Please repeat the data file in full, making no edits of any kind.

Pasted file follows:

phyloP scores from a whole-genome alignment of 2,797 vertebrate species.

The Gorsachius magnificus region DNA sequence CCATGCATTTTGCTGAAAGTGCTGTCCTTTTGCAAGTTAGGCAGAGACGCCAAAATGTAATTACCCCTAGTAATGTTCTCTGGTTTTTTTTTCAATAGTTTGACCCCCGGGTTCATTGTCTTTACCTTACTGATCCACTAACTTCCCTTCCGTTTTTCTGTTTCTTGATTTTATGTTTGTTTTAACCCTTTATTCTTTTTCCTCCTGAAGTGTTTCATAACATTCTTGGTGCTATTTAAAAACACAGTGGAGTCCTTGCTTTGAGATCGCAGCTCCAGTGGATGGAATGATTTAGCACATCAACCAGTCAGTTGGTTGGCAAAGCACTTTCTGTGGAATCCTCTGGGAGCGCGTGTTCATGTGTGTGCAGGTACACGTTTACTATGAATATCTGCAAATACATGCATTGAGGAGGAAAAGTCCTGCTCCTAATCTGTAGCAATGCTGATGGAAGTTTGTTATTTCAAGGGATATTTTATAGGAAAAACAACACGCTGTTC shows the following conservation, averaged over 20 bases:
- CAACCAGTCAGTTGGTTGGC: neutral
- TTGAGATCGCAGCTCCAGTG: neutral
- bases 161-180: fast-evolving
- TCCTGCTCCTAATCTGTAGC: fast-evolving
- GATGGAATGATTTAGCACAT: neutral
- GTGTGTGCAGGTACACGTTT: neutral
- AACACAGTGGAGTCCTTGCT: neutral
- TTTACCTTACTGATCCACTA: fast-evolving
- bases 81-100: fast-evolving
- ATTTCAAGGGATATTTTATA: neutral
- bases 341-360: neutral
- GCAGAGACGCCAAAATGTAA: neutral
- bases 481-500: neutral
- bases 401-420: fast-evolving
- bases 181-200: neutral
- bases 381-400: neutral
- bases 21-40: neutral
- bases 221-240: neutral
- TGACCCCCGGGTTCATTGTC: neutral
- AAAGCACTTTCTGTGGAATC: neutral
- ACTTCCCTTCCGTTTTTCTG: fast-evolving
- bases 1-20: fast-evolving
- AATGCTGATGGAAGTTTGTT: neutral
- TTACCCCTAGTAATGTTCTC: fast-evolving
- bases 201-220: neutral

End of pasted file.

phyloP scores from a whole-genome alignment of 2,797 vertebrate species.

The Gorsachius magnificus region DNA sequence CCATGCATTTTGCTGAAAGTGCTGTCCTTTTGCAAGTTAGGCAGAGACGCCAAAATGTAATTACCCCTAGTAATGTTCTCTGGTTTTTTTTTCAATAGTTTGACCCCCGGGTTCATTGTCTTTACCTTACTGATCCACTAACTTCCCTTCCGTTTTTCTGTTTCTTGATTTTATGTTTGTTTTAACCCTTTATTCTTTTTCCTCCTGAAGTGTTTCATAACATTCTTGGTGCTATTTAAAAACACAGTGGAGTCCTTGCTTTGAGATCGCAGCTCCAGTGGATGGAATGATTTAGCACATCAACCAGTCAGTTGGTTGGCAAAGCACTTTCTGTGGAATCCTCTGGGAGCGCGTGTTCATGTGTGTGCAGGTACACGTTTACTATGAATATCTGCAAATACATGCATTGAGGAGGAAAAGTCCTGCTCCTAATCTGTAGCAATGCTGATGGAAGTTTGTTATTTCAAGGGATATTTTATAGGAAAAACAACACGCTGTTC shows the following conservation, averaged over 20 bases:
- CAACCAGTCAGTTGGTTGGC: neutral
- TTGAGATCGCAGCTCCAGTG: neutral
- bases 161-180: fast-evolving
- TCCTGCTCCTAATCTGTAGC: fast-evolving
- GATGGAATGATTTAGCACAT: neutral
- GTGTGTGCAGGTACACGTTT: neutral
- AACACAGTGGAGTCCTTGCT: neutral
- TTTACCTTACTGATCCACTA: fast-evolving
- bases 81-100: fast-evolving
- ATTTCAAGGGATATTTTATA: neutral
- bases 341-360: neutral
- GCAGAGACGCCAAAATGTAA: neutral
- bases 481-500: neutral
- bases 401-420: fast-evolving
- bases 181-200: neutral
- bases 381-400: neutral
- bases 21-40: neutral
- bases 221-240: neutral
- TGACCCCCGGGTTCATTGTC: neutral
- AAAGCACTTTCTGTGGAATC: neutral
- ACTTCCCTTCCGTTTTTCTG: fast-evolving
- bases 1-20: fast-evolving
- AATGCTGATGGAAGTTTGTT: neutral
- TTACCCCTAGTAATGTTCTC: fast-evolving
- bases 201-220: neutral